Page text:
According to Weiler and Ho's theory, these singlets should have the ability to jump into an extra, fifth dimension where they can move either forward or backward in time and reappear in the future or past.

"One of the attractive things about this approach to time travel is that it avoids all the big paradoxes," Weiler said. "Because time travel is limited to these special particles, it is not possible for a man to travel back in time and murder one of his parents before he himself is born, for example. However, if scientists could control the production of Higgs singlets, they might be able to send messages to the past or future."

Tuesday, March 15, 2011

Rationalism and Anti-Rationalism

Image: Ward Shelley.  Image Source: Boing Boing.

A few days ago, Boing Boing ran a piece about a great graphic depiction of the history of Science Fiction by artist Ward Shelley (Hat tip: Boing Boing via Lee Hamilton).  The history is symbolically presented as a series of interconnected organs, as in a medical diagram of a body.  The section above is the one that interests me the most, and is relevant for understanding the origins of ideas that are floating around at our turn of the Millennium.  I sense that the great conflict between Rationalism and Anti-Rationalism, embodied respectively in the Enlightenment (as in: Science) and in Romanticism (as in: Fiction) is now reaching a point where the two have reconverged almost completely.  After two hundred years of wars, revolutions, genocides, as well as political, social, industrial and technological revolutions, the West's Yin and Yang are combining to form a mashed-up shade of gray.  Truth has become fiction and fiction has become truth.  Reality has become unreal and vice versa.  Shelley's whole image is below the jump; you can click on it to see it close up.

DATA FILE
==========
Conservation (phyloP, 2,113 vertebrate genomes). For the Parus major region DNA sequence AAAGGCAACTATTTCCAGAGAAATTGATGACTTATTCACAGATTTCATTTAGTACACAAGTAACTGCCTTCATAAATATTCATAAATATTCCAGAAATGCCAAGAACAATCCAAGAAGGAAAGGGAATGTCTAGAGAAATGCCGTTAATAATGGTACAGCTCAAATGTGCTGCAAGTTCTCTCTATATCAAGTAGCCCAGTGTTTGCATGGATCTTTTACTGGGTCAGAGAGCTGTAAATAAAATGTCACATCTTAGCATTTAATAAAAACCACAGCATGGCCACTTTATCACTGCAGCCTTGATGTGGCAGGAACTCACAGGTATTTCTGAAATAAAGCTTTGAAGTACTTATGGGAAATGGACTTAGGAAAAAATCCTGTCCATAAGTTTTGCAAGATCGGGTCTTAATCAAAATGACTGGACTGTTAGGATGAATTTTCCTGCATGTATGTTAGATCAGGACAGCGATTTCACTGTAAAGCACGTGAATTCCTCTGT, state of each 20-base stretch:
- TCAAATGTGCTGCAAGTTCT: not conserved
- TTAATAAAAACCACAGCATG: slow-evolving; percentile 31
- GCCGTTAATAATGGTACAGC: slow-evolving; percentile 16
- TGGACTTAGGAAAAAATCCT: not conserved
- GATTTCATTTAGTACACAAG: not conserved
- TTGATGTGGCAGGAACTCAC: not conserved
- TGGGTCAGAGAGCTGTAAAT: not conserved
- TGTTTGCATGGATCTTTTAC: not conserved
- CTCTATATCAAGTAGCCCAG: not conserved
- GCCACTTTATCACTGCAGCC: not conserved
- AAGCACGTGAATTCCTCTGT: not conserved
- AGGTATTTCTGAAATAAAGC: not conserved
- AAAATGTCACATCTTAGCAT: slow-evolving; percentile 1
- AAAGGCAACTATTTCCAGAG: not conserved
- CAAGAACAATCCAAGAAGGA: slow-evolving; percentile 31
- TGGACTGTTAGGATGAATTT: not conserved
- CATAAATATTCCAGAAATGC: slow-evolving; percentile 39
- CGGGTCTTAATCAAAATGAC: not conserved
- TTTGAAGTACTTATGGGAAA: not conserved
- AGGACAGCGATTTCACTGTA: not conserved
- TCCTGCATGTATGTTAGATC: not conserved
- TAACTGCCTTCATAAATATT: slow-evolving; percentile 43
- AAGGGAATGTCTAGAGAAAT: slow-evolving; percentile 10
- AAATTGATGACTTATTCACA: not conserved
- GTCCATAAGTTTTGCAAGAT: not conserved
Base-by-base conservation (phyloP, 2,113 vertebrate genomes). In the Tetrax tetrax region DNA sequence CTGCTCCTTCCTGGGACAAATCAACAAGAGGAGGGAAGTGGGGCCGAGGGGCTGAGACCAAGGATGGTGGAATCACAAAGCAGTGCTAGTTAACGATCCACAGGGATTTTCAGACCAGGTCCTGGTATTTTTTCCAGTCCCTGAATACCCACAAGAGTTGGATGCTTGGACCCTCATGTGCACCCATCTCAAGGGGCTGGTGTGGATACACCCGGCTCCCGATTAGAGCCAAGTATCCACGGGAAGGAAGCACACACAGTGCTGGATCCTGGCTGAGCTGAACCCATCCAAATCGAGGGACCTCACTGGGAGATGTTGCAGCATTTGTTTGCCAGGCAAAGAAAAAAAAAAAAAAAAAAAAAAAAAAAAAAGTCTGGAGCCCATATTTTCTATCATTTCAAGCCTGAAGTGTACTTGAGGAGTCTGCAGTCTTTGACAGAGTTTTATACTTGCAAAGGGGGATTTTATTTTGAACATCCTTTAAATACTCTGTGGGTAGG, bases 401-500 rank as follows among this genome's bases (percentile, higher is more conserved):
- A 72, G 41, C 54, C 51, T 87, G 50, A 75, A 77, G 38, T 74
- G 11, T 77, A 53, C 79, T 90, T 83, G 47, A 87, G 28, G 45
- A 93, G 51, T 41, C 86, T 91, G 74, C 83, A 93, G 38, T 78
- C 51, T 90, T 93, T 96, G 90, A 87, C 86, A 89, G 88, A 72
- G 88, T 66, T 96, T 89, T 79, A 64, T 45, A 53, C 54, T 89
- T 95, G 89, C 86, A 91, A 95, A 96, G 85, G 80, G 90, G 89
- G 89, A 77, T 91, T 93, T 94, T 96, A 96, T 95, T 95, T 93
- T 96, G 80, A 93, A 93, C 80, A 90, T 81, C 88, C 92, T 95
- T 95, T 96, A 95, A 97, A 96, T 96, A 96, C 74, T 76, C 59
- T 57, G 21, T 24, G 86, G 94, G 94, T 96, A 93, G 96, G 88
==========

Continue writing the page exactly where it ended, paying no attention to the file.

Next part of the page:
Monday, March 14, 2011

Capturing the Most Violent Event in the Universe

Gamma ray burst from an exploding star. Image Source: ESA, Stephen Holland (Danish Centre for Astrophysics with the HST), Jens Hjorth, Johan Fynbo (University of Copenhagen) via Daily Galaxy.

Caption for the above phorograph: The image ... is an enlargement of a combined image obtained with the Space Telescope Imaging Spectrograph (STIS) onboard the NASA/ESA Hubble Space Telescope through a clear filter (shown in blue) and a red filter (shown in red). The region shows the star-formation taking place around the gamma-ray burst region in the galaxy ESO 184-G82.

Hubble telescope has captured the most violent event in the universe - a rare combination of a gamma ray burst with an exploding supernova.  From the Daily Galaxy:
In this new image from the Hubble Space Telescope, you'll see a spectacular gamma ray burst and supernova as a bright point in the irregular galaxy located approximately 820 million light years from the Earth. An international team of researchers made the discovery using NASA's Swift satellite.

"That we have observed a gamma ray burst and a supernova simultaneously is unusual and it gives us a long awaited confirmation of the theory that gamma ray bursts are indeed associated with exploding giant stars", explains Johan Fynbo, astrophysicist at the Dark Cosmology Center, Niels Bohr Institute at the University of Copenhagen. ...